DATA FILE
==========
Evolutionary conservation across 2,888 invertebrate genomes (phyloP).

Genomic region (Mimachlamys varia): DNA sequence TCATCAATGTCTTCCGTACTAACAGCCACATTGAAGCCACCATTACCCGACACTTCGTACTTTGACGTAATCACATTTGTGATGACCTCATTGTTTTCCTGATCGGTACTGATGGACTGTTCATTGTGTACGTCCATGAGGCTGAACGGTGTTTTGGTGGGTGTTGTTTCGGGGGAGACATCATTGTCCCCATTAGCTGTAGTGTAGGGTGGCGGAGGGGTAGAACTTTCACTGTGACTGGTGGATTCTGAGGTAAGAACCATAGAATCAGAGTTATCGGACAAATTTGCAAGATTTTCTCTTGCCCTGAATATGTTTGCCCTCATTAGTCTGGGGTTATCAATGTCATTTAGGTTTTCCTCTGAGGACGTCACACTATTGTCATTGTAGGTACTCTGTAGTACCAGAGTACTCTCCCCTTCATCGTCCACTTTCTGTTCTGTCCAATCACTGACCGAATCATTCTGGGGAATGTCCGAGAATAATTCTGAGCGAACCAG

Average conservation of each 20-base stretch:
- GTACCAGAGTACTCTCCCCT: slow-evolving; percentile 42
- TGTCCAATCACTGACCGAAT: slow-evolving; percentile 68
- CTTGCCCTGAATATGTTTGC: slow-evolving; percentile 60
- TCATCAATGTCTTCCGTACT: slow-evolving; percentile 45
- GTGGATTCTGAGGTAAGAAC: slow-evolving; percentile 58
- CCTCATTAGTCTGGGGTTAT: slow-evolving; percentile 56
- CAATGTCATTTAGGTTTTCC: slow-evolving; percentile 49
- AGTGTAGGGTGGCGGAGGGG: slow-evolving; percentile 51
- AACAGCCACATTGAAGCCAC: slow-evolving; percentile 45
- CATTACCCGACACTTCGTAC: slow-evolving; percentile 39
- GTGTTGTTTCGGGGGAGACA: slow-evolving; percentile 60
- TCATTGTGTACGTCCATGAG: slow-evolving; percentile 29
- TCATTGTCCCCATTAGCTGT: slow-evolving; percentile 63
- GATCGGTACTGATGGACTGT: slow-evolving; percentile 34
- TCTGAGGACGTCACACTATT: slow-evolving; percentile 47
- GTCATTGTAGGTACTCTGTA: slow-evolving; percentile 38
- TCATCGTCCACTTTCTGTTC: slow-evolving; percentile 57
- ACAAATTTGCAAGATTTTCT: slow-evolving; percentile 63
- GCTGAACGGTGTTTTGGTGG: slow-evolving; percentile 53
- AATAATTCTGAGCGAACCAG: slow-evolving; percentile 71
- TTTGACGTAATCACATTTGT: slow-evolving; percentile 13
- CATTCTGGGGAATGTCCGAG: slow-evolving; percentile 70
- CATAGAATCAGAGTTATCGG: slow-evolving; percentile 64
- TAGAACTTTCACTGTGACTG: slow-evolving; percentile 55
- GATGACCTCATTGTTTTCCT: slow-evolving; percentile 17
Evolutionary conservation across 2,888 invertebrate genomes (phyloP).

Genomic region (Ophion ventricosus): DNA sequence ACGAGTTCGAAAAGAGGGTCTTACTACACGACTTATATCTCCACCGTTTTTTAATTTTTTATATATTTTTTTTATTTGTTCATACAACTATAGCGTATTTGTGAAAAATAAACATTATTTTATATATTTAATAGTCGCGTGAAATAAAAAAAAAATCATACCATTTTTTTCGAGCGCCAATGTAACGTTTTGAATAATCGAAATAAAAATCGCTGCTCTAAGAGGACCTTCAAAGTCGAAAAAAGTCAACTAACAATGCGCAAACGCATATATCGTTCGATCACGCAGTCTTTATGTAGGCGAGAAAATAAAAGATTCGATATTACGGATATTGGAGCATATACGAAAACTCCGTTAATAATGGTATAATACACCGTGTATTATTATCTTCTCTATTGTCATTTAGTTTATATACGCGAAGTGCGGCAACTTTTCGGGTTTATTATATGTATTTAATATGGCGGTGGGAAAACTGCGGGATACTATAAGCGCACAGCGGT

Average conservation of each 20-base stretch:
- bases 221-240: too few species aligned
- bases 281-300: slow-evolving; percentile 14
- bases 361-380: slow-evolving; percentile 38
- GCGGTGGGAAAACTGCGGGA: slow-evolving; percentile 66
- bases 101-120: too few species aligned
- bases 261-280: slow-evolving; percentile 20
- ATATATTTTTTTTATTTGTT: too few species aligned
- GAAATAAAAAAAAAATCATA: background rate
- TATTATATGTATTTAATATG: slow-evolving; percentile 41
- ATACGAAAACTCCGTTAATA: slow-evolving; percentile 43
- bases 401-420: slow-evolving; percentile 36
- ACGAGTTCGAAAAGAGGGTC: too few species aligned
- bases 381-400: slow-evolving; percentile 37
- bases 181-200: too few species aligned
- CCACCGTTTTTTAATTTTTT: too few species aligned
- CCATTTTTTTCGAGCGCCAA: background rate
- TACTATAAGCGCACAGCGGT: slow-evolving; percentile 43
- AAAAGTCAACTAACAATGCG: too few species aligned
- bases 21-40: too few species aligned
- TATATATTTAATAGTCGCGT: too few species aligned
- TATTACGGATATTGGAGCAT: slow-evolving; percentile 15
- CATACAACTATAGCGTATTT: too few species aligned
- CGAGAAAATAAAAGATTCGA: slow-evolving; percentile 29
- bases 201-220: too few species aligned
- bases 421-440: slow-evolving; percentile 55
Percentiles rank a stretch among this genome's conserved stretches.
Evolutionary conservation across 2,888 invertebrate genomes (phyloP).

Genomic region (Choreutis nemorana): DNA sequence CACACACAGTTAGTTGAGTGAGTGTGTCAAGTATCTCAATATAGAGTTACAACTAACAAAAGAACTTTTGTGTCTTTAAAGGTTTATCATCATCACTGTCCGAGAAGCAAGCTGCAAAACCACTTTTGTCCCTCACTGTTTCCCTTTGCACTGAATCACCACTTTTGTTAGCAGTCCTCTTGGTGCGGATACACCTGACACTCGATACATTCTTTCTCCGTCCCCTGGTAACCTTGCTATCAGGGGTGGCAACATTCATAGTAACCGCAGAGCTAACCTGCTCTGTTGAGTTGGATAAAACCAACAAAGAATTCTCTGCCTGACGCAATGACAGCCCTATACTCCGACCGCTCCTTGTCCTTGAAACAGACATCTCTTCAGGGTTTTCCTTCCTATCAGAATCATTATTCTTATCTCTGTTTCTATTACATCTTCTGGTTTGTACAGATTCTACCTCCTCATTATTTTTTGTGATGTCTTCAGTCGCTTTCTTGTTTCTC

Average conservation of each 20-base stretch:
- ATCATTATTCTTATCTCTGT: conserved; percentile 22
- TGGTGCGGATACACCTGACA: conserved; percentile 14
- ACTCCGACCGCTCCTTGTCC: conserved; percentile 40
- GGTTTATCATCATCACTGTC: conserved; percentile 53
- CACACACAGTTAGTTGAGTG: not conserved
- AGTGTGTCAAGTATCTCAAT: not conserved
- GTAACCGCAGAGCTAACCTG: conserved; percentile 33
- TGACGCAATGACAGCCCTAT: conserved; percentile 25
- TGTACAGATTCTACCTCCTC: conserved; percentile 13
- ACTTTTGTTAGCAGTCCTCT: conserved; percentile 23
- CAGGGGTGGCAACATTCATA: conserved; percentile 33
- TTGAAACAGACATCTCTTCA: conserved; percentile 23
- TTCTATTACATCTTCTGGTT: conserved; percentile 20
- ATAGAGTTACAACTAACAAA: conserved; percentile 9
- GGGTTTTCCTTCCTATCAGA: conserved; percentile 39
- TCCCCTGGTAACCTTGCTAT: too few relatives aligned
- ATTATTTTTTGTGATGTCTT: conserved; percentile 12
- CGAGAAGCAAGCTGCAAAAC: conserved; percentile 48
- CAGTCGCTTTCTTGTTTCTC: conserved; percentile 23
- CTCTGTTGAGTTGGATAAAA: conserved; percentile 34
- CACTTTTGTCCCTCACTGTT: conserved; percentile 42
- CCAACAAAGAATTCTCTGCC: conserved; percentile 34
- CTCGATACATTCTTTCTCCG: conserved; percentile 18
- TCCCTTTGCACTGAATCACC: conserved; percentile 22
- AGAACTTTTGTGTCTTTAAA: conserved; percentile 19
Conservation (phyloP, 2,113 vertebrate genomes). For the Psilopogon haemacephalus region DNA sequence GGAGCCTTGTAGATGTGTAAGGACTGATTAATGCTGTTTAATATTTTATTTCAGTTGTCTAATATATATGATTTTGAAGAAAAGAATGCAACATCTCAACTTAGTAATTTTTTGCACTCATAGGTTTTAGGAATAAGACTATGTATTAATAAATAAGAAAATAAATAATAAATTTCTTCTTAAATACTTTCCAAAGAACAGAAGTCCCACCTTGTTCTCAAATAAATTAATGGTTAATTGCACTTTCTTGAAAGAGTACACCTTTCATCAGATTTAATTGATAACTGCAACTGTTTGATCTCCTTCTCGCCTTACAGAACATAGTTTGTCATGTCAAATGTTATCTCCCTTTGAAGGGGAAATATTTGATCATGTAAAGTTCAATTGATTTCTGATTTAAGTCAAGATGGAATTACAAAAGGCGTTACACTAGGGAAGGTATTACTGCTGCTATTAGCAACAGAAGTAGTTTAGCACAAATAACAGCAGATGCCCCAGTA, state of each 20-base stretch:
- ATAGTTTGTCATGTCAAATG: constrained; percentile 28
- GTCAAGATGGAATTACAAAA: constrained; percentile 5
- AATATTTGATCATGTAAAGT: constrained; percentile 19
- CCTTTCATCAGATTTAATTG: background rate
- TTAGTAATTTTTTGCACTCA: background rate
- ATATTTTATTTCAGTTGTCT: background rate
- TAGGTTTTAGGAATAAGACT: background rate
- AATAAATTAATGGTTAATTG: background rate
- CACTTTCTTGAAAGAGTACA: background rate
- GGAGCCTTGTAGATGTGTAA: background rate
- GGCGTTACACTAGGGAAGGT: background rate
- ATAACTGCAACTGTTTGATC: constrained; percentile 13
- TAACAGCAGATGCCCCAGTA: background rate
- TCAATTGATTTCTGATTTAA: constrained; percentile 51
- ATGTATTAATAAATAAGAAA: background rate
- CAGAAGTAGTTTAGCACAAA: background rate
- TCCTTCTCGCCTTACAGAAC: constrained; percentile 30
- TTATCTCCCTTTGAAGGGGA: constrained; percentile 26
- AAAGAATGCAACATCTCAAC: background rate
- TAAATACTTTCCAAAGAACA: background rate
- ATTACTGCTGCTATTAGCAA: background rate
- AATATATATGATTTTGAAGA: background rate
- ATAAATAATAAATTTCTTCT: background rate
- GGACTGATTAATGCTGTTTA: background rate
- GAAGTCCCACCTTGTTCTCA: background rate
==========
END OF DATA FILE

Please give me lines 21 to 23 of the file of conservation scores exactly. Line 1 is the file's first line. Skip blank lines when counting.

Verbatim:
- ACAAATTTGCAAGATTTTCT: slow-evolving; percentile 63
- GCTGAACGGTGTTTTGGTGG: slow-evolving; percentile 53
- AATAATTCTGAGCGAACCAG: slow-evolving; percentile 71